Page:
Monster Beverage Gives Its Growth a Big Kick Higher

An old look at Monster's customer base. Source: Monster Beverage.

In the beverage industry, a revolution has taken place, with the carbonated soft drinks that Coca-Cola helped make famous giving way to the energy drinks that Monster Beverage has turned into its primary engine for massive growth. Coming into Thursday afternoon's fourth-quarter report, Monster Beverage investors hoped that the energy-drink specialist would be able to sustain its impressive growth pace from recent years.

For its part, Monster Beverage gave shareholders a positive jolt with its results, as the company proved its staying power and revealed some of its plans to keep expanding in 2015 and beyond. Let's take a closer look at the latest results from Monster Beverage, and what they mean for investors in the future.

Monster Beverage closes an energetic yearMonster Beverage's headline numbers blew expectations out of the park, with fourth-quarter revenue soaring 12%, to $605.6 million, topping consensus projections by more than $21 million. Net income climbed an even more impressive 65%, to $125.3 million, and that produced earnings of $0.72 per share, beating estimates by $0.13.

Looking more closely at Monster Beverage's results, the company claimed successes in a number of key areas. Case-sales volume climbed 11%, to 58.6 million, and Monster also managed to boost its per-case pricing by $0.09, to $10.34. Margins improved dramatically, with cost-of-sales reductions pushing gross margins higher by 3.6 percentage points and reduced operating expenses adding seven full percentage points to Monster's operating margin. Savings came from lower distribution costs, selling expenses, and general overhead.

Monster also found growth in its international sales. The company sold $160.1 million in products to customers outside the U.S. in the fourth quarter, up 16% from the year-ago quarter.

Source: Monster Beverage.

Monster's full-year numbers were similarly strong. For 2014, net sales jumped almost 10%, to $2.5 billion, producing 43% higher net income and full-year earnings of $2.77 per share.

CEO Rodney Sacks expressed his satisfaction with the report. "We are pleased to report another quarter and year of continuing sales growth," Sacks said, and he particularly called out "solid sales growth in Japan, which is becoming one of our largest international markets." The company is also excited about its most recent energy-drink flavor launches, which Sacks sees as an integral part of Monster's strategic plan in 2015.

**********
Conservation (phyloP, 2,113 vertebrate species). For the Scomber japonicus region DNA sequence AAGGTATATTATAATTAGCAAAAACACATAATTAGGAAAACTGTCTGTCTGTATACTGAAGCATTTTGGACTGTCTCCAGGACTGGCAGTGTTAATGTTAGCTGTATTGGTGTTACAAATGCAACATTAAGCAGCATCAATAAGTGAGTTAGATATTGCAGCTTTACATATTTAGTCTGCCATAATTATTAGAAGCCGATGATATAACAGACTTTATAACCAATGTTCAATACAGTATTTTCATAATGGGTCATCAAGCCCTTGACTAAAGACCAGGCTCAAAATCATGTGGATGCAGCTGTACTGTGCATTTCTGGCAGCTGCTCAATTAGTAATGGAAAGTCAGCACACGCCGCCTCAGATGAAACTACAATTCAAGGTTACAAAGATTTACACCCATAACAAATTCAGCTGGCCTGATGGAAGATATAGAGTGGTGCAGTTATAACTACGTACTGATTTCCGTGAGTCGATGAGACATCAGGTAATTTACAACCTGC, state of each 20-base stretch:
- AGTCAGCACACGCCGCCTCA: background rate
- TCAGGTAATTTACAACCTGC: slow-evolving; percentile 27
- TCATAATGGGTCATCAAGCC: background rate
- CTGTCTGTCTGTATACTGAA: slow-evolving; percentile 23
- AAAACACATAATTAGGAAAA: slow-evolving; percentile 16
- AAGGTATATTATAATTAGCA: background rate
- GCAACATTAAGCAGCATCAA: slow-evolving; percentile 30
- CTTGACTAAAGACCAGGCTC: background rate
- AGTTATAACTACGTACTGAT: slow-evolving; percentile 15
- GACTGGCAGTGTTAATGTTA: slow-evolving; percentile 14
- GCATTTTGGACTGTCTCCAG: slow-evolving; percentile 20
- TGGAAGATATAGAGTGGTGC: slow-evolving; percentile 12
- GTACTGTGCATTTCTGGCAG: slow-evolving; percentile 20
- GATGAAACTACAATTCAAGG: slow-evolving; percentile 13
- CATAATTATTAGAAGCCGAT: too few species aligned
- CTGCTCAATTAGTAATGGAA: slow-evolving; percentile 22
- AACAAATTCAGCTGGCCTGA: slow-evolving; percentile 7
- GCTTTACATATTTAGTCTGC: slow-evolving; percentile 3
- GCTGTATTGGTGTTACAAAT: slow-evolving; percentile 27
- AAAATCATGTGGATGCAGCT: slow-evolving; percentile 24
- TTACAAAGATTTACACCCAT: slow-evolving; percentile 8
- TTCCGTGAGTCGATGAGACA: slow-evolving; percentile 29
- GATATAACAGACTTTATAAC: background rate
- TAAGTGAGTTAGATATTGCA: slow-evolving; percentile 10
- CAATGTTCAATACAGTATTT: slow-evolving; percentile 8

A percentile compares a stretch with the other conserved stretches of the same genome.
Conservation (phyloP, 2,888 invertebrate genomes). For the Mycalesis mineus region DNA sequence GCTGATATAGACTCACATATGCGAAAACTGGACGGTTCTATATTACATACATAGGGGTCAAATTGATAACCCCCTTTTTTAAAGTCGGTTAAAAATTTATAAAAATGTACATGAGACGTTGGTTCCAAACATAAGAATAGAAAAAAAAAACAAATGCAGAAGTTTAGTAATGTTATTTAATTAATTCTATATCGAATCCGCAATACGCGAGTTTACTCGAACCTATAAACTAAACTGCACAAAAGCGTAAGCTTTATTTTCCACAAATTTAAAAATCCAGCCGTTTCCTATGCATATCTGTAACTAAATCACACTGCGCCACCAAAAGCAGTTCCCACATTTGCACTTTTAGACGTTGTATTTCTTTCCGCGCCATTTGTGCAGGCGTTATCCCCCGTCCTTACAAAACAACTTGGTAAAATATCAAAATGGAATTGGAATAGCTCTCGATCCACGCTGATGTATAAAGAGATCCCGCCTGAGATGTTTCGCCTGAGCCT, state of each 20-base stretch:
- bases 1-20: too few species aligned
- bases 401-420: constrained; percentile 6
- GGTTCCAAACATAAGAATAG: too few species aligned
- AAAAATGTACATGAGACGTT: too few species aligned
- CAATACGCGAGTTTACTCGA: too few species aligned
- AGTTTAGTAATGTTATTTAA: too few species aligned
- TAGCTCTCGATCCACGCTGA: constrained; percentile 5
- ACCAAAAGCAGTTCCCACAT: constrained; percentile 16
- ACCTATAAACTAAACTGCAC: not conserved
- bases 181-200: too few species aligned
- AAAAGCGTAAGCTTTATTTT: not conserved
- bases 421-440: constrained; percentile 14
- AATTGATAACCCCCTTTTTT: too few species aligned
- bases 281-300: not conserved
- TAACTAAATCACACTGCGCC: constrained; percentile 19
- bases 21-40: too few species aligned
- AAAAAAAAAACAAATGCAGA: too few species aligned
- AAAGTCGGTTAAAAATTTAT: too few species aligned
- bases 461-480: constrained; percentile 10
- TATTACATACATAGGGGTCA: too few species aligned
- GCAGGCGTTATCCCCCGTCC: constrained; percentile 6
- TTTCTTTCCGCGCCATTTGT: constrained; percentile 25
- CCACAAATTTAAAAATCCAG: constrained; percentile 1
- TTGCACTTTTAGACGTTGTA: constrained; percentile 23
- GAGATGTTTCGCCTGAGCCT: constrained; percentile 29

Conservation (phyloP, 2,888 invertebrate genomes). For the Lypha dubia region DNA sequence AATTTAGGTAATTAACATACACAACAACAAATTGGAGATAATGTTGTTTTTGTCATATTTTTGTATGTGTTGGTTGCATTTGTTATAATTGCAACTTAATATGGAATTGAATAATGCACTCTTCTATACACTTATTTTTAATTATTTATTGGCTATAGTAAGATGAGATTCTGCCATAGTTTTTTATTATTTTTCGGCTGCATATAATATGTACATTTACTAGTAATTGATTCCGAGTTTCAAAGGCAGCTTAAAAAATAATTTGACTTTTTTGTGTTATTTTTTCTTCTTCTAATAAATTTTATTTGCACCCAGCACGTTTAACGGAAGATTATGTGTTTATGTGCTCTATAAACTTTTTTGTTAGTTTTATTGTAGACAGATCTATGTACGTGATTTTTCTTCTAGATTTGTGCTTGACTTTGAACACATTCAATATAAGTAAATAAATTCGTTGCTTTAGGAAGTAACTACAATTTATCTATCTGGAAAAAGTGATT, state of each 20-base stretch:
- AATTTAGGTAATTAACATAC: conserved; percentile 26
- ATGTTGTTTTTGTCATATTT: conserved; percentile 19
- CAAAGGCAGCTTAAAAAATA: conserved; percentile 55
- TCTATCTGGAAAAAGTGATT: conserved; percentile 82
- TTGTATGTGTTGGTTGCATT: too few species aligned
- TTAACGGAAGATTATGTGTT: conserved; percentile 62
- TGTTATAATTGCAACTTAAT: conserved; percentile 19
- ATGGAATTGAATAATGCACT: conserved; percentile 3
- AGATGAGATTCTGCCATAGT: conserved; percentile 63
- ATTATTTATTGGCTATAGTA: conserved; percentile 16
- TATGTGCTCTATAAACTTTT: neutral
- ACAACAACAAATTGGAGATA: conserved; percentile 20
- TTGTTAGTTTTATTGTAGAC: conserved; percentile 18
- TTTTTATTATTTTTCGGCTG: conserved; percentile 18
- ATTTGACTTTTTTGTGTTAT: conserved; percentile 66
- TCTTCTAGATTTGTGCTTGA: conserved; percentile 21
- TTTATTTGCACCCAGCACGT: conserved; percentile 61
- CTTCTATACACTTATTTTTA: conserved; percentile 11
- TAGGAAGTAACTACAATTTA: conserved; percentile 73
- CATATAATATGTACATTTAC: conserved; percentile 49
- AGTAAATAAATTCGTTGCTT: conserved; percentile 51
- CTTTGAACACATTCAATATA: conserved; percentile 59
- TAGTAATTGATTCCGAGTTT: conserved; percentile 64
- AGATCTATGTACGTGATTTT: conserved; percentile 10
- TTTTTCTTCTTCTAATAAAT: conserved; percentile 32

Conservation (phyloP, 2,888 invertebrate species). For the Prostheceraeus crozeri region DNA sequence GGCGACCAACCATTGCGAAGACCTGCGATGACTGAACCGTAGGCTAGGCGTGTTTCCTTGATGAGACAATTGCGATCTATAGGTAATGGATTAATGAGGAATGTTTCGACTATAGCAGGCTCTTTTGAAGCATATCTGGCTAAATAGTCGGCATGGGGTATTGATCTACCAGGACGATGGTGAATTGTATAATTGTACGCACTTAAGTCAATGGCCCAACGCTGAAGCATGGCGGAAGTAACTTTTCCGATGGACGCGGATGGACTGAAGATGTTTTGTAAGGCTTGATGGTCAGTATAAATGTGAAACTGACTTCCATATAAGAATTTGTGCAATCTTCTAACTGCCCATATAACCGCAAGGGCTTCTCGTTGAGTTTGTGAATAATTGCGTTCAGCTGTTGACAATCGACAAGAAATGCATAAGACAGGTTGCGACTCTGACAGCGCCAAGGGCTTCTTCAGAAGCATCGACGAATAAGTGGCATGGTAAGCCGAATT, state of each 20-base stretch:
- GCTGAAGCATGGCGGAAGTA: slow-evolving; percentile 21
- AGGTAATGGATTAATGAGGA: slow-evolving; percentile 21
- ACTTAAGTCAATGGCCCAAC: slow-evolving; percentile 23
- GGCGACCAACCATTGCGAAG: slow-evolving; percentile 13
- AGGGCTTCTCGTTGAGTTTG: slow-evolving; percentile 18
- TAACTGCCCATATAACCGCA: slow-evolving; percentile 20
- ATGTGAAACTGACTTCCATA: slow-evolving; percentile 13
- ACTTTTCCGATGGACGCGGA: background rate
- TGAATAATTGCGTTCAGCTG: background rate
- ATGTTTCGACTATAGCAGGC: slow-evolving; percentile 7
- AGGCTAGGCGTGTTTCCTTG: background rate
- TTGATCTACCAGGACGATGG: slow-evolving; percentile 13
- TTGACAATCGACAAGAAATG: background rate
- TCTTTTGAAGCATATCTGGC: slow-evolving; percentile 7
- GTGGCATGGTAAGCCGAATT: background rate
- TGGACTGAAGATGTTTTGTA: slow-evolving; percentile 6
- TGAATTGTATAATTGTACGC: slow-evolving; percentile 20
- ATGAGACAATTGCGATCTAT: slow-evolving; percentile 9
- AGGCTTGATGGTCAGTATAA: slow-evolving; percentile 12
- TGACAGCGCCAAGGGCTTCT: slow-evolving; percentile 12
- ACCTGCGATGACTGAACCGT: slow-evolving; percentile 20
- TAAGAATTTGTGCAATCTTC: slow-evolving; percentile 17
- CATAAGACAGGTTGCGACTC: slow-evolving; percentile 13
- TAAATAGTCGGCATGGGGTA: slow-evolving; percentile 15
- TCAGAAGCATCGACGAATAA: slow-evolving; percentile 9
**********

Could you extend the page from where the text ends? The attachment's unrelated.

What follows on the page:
What will Monster Beverage do for an encore?The big news going forward, though, will be the completion of Monster's deal with Coca-Cola. Under the arrangement, Monster will get ownership of Coca-Cola's existing lineup of energy drinks in exchange for Monster's non-energy-drink beverages, including Hansen's Natural sodas.

Moreover, Monster will enjoyed most-favored status as a distribution partner globally, helping to accelerate its worldwide expansion, and leveraging Coca-Cola's global presence to increase awareness and open up new potential markets. As Sachs sees it, the deal will provide Monster with "complementary product offerings in many countries, access to new geographies, as well as access to new channels, including vending and specialty accounts." Monster hopes to complete the deal during the second quarter of 2015.

CEO Rodney Sacks, testifying before Congress in 2013. Source: C-SPAN.

One interesting consequence of the company's international success was a drop in Monster's effective tax rate. Some of Monster's foreign subsidiaries end up having no income-tax expense because of deferred tax assets that they have on their balance sheets.

The one concern that Monster discussed was the potential impact of regulatory and litigation expenses related to the safety and advertising of energy drinks. Monster spent just $2.9 million during the fourth quarter on those costs, but the $20.6 million it spent throughout 2014 was 15% higher than its 2013 expenses.

Monster Beverage shareholders were certainly pleased with the results, as the stock climbed 7% in the first hour-and-a-half of after-hours trading following the announcement. Yet investors won't truly get a full sense of just how big the Coca-Cola deal will be until it actually closes. For that, Monster Beverage shareholders will have to wait until the second half of 2015; but by all indications, it looks as though it will be worth the wait.

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Dan Caplinger has no position in any stocks mentioned. The Motley Fool recommends Coca-Cola and Monster Beverage. The Motley Fool owns shares of Monster Beverage and has the following options: long January 2016 $37 calls on Coca-Cola and short January 2016 $37 puts on Coca-Cola. Try any of our Foolish newsletter services free for 30 days. We Fools may not all hold the same opinions, but we all believe that considering a diverse range of insights makes us better investors. The Motley Fool has a disclosure policy.

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